The Female Grisham-- Leotta publishes her second legal thriller

By Kurt Anthony Krug

Legal News

The "D.C. Madam" scandal served as a "jumping off" point for Farmington Hills native Allison Leotta's latest legal thriller "Discretion" (Touchstone $25), which is slated for a July 3 release.

"As a prosecutor, I handled a lot of cases where the victims were prostitutes," explained Leotta, a former sex crimes prosecutor for the U.S. Attorney's Office for the District of Columbia. "I saw on a firsthand basis how dangerous their lives were, especially some college girl getting into the business thinking it's a quick, easy way to make money, but that's really far from the truth. I wanted to paint that picture realistically. What is it really like? What are the dangers? What are the unsavory things that have to happen? I didn't want to glamorize it at all. I hope I hit that chord in 'Discretion.'"

The "D.C. Madam" scandal came to light in 2006, centering on Deborah Jane Palfrey, alias the D.C Madam, who owned and operated the Washington, D.C.-based escort agency Pamela Martin and Associates. Her escorts, many of whom just recently graduated from college or had professional 9-to-5 day jobs, charged as much as $300/hour. Palfrey made more than $2 million in a 13-year period. This case received plenty of media attention, including ABC's 20/20 news magazine.

On April 15, 2008, Palfrey was convicted of racketeering, money laundering, and using the mail for illegal purposes. Rather than face 55 years in prison, Palfrey committed suicide by hanging herself. Police found handwritten suicide notes. The autopsy report concluded Palfrey's death was a suicide, contrary to conspiracy theories appearing on the Internet.

"I was fascinated by the case," said Leotta. "I was interested in the lives of the women who decided to become escorts, what it was like for them at the time, what the decision was like, and how it has affected their lives going forward--two years after they graduated from college and 20 years after they graduated from college--how that secret has played out in their lives. I was fascinated hearing about that testimony. Then when the madam died, it was tragic on a case-level for many reasons, but as a crime-writer, it also raised a question."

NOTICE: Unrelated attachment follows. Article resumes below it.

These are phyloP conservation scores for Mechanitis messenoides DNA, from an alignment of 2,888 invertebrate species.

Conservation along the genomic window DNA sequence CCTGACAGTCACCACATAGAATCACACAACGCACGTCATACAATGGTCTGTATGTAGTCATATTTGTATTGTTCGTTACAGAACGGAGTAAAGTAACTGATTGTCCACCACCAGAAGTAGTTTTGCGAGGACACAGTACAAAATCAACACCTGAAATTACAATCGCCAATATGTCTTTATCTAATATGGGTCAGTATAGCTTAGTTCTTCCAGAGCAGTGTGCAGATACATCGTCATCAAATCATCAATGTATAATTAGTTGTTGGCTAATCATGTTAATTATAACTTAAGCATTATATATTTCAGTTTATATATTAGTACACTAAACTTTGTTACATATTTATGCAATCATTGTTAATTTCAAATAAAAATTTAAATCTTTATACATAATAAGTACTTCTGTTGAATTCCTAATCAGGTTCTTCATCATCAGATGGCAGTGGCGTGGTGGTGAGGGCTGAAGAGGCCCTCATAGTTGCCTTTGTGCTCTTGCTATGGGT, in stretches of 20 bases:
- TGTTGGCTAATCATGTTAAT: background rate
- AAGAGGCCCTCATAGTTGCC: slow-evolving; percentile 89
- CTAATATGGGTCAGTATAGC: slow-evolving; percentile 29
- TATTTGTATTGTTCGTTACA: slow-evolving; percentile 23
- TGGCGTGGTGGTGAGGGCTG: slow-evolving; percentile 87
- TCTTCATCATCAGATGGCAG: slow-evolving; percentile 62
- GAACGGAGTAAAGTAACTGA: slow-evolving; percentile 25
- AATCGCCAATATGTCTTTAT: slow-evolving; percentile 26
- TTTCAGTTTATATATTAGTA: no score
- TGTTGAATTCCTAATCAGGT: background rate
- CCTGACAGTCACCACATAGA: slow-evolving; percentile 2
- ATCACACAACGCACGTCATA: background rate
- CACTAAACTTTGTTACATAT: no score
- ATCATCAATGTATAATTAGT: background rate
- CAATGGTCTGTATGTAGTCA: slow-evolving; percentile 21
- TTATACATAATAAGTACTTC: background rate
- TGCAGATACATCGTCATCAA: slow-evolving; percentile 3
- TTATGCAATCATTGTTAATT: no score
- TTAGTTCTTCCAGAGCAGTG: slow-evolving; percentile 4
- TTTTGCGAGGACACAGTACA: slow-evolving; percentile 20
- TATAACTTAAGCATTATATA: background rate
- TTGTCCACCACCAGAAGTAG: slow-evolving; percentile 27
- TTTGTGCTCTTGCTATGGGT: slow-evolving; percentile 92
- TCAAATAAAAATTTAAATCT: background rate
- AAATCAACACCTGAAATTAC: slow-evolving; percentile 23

"My logical prosecutor side thought it was a very sad, tragic way for the case to end. However, the crime-writer in me was wondering could it actually have been a homicide? There were a lot of powerful people who had an incentive to shut her up."

The novel occurs in Washington, D.C. where a beautiful young woman falls to her death from the balcony of a home belonging to a powerful Congressman. To make things worse for this politician, who's in the middle of a hard primary fight, the woman was one of the city's highest-paid escorts. This scandal could cost him the election.

Leading the investigation is Assistant U.S. Attorney Anna Curtis, a sex crimes prosecutor introduced in "Law of Attraction," Leotta's debut novel. Anna's investigation leads her to Discretion, a high-end escort service catering to D.C.'s rich and powerful.

Anna realizes this high-profile case can make her career - or break it, should she make a mistake. Another obstacle is her relationship with Jack Bailey, the chief homicide prosecutor, which they're both keeping quiet in the U.S. Attorney's Office. This relationship could be exposed in the media attention surrounding this case. However, as the mystery deepens, more than her career is at stake; some very powerful people who are threatened by this investigation want Anna shut up--permanently.

Writing Anna was easier this time around for Leotta.

"She was so young and naïve in the first one. In 'Discretion,' she's more confident, she's older, she's wiser, she's getting her sea legs. It's fun to be with her as she grew that way. It was fun to see what happened to her relationship with Jack after their happily-ever-after. That was a challenging--and interesting-- part to write," she said.

In addition, Leotta's e-short-story, "Ten Rules For A Call Girl," serves as a prequel to "Discretion," focusing on the escort prior to her death.

"One interesting thing about the 'D.C. Madam' case is the people testifying are the type of people you might meet in court," said Leotta. "There was this one guy who testified--he 'tested' the escorts (had sex with them). And this was a regular guy--an attorney. What happens with most of these escort services--particularly the high-end escort services--generally run by women is the women can't test their products; they want a man to give their opinion, so they have a session with a prospective escort and tell the madam what he thinks. That was something I found intriguing and something I put in 'Discretion.' He was just a regular guy. You might meet him at a bar function. He might be on some advisory committee. Who knows? It's this idea that everybody has this secret life. How did they come about getting it and how does it affect them as they try to carry out the side of their life that isn't secret?"

Critics have called her "the female John Grisham," referring to one of the godfathers of the modern-day legal thriller who's best known for "The Firm" (which was later made into a 1993 movie with Tom Cruise and into an NBC TV series earlier this year with Josh Lucas).

"I love John Grisham's books," said Leotta. "I'm happy to bring the female perspective to the table. It's an honor to be called that."

Published: Mon, Jul 2, 2012

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